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7 hours ago, lolly said:

I bet it's actually yours Mr . _1 , and you're just trying to drive traffic to it in the twilight of it's relevance and probably, existence.

 

You're no Bond villain, that's for sure.

 

James-Bond-cat.png.23f328347bb4218524d43d66b6c01993.png

 

:P

 

On a more relevant note, I have seen the film and enjoyed it. It didn't feel it's length at all, so I think they nailed the pacing. My biggest gripe was how they had all this time but both the character of Nomi and the villain felt so underdeveloped. This is very much Bond's film and by that I mean his journey remained the central focus at all times, not the set pieces, the villainous plot, the settings or anybody else, this is a film about the character of James Bond and by extension, Madeline Swann. If that was their aim, they acquitted themselves very well.

I think the film retries the phrase, "Bond girl" too. To dismiss any of the supporting women characters as trinkets, in the way they were typically viewed in the earlier films simply doesn't match up to what they each brought to the film. As I said, Nomi's character was underdeveloped but at no point did I feel she'd been dropped in as mere window dressing.

 

I think this was one of my favourite pre-credit scenes too. It's got a lovely slow burn to it, the stunts and sudden vulnerability of the character worked really well, plus of course the emotional punch it packs. I'll have to listen to the theme some more, because I honestly didn't think much of it listening to it for the first time in the cinema, I'm all for the slower, darker songs but this one seemed to plod along and slip from being dark and broody to aimless and dreary, but I'm keen to listen to it again to see if it's a grower.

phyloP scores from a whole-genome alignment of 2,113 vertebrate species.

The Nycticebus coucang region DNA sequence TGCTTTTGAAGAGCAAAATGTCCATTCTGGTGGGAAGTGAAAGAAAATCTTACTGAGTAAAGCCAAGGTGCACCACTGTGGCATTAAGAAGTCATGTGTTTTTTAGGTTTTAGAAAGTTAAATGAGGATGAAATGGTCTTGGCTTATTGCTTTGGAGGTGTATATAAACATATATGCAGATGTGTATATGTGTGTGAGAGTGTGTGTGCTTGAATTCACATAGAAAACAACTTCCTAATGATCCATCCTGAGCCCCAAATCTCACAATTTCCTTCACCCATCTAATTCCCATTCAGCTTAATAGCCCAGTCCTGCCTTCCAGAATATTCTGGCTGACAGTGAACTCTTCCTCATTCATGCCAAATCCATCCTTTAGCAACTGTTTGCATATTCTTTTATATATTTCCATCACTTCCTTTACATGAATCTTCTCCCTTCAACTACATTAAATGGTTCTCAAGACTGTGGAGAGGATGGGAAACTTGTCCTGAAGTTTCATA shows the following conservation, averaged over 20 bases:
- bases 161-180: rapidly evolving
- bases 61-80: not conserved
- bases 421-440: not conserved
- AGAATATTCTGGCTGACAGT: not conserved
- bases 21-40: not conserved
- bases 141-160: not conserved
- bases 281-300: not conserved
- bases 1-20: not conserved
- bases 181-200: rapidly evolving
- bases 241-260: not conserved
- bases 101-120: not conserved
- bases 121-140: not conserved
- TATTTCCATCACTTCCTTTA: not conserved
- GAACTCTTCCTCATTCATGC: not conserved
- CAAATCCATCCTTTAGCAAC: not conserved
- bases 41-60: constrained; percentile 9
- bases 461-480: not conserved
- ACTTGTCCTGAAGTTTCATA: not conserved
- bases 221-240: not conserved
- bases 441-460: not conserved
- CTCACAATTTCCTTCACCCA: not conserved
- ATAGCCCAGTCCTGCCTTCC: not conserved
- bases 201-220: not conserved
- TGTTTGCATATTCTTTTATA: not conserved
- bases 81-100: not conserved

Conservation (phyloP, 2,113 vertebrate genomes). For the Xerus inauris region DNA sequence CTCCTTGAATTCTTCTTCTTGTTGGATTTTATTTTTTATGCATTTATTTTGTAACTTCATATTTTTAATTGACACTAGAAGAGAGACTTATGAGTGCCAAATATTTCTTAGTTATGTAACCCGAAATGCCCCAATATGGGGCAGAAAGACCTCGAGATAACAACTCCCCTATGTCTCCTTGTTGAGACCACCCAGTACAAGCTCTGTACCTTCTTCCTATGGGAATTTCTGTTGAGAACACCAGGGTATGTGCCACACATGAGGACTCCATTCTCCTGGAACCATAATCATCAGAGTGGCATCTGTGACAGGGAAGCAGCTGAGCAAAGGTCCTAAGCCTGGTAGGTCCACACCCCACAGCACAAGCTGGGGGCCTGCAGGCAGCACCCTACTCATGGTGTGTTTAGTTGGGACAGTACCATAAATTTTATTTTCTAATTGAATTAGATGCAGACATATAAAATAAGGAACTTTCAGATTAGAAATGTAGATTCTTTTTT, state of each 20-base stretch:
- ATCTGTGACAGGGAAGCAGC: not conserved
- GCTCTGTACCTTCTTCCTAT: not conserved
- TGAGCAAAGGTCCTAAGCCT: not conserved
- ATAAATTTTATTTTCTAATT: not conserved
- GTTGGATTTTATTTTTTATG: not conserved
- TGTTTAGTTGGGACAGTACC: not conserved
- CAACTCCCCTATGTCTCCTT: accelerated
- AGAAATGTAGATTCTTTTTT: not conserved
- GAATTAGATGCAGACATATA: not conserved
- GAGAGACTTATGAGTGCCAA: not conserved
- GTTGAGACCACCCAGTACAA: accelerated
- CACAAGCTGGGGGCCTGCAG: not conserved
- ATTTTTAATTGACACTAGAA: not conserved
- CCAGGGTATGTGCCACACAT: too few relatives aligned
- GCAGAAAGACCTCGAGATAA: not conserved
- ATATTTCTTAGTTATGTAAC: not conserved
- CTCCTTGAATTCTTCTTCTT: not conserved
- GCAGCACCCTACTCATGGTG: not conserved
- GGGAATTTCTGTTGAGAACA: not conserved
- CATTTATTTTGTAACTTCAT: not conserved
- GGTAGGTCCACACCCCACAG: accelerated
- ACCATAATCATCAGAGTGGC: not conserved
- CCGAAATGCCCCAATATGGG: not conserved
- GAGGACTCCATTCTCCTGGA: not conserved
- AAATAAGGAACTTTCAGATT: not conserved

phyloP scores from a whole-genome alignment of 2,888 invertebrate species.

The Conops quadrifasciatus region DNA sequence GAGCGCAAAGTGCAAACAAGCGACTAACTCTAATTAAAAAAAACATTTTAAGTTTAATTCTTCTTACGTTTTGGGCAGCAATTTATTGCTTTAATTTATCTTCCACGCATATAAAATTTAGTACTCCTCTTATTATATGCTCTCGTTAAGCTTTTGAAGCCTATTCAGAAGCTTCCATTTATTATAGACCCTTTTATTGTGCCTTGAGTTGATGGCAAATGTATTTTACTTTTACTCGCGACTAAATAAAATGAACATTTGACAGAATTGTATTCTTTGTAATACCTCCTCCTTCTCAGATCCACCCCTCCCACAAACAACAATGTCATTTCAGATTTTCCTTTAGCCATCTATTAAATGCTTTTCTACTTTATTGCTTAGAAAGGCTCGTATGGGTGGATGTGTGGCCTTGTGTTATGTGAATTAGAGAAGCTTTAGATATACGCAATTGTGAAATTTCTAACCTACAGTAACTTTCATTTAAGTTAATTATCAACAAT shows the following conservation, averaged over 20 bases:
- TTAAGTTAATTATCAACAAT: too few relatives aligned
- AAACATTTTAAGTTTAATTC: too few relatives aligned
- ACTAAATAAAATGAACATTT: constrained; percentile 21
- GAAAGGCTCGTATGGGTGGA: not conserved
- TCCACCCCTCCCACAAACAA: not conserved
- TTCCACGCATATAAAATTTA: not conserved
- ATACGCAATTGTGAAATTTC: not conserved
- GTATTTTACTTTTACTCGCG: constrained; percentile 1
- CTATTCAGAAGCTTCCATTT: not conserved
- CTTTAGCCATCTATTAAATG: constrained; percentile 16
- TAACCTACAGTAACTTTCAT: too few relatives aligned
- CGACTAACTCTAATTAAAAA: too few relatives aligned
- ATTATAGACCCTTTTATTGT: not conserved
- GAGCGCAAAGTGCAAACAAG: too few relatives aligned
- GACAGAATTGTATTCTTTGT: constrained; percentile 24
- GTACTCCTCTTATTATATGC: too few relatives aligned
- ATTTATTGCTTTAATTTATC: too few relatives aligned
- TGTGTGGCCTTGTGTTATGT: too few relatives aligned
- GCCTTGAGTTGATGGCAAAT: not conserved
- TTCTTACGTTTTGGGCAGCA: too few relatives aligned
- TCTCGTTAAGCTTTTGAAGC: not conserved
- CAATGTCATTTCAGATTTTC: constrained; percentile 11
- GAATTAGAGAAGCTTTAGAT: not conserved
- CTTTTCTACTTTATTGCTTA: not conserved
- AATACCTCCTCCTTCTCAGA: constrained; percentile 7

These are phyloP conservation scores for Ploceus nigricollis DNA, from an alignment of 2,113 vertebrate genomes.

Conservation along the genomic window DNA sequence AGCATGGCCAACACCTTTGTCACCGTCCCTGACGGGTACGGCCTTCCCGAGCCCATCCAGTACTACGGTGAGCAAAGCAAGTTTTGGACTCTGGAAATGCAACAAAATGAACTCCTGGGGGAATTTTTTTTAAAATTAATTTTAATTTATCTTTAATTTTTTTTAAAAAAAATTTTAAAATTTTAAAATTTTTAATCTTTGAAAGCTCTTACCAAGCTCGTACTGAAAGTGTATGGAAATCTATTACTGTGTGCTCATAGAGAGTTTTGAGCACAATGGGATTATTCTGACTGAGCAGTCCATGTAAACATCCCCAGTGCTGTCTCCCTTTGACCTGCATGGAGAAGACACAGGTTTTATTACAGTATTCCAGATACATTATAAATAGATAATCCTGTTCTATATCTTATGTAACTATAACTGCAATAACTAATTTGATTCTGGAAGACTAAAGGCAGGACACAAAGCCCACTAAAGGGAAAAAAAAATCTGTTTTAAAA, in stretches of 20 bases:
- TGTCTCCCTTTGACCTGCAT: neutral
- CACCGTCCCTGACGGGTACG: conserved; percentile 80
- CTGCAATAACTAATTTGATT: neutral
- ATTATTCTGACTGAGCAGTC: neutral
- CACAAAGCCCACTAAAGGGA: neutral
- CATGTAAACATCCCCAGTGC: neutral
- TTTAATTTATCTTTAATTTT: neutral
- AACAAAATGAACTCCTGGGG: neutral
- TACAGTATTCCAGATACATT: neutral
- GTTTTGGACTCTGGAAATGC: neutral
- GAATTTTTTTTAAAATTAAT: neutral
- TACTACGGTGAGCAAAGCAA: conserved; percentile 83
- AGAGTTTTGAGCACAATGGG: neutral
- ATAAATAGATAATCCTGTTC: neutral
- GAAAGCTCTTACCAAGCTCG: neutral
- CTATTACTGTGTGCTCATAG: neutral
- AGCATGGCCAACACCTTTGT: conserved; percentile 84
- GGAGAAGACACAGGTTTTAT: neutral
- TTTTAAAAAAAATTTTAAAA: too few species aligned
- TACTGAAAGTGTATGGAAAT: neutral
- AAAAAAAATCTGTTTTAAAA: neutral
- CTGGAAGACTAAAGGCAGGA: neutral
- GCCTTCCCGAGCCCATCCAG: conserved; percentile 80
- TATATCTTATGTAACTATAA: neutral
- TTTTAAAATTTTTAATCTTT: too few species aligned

Like many, keen to see where they'll go next with it but I think Craig delivered 110% with this, it was his film and he didn't hold anything back.

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At least in the next films, there will be (ending spoilers):

 

Spoiler

A decent sense of jeopardy now that the character has been killed off once and you know it could happen again. I get what David Mitchell said in his recent Guardian column (https://www.theguardian.com/commentisfree/2021/oct/10/ah-mr-bond-i-was-expecting-you-to-entertain-me), though. I haven't worked out in my own head whether I consider the decision really bold because it's never been done before, or totally free of consequence because we know there are going to be more films. Personally I just expect another reboot next, with the Craig films treated like they exist in their own cinematic universe. I do hope that the likes of Q, M and Moneypenny aren't recast, though. 

 

I really enjoyed NTTD overall, although it fell into the same trap as all the other recent Bonds in that the first half was much better than the second half.

 

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2 hours ago, Eighthours said:

At least in the next films, there will be (ending spoilers):

 

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A decent sense of jeopardy now that the character has been killed off once and you know it could happen again. I get what David Mitchell said in his recent Guardian column (https://www.theguardian.com/commentisfree/2021/oct/10/ah-mr-bond-i-was-expecting-you-to-entertain-me), though. I haven't worked out in my own head whether I consider the decision really bold because it's never been done before, or totally free of consequence because we know there are going to be more films. Personally I just expect another reboot next, with the Craig films treated like they exist in their own cinematic universe. I do hope that the likes of Q, M and Moneypenny aren't recast, though. 

 

I really enjoyed NTTD overall, although it fell into the same trap as all the other recent Bonds in that the first half was much better than the second half.

 

 

From David Mitchell's column (ending spoilers):

 

Spoiler
Quote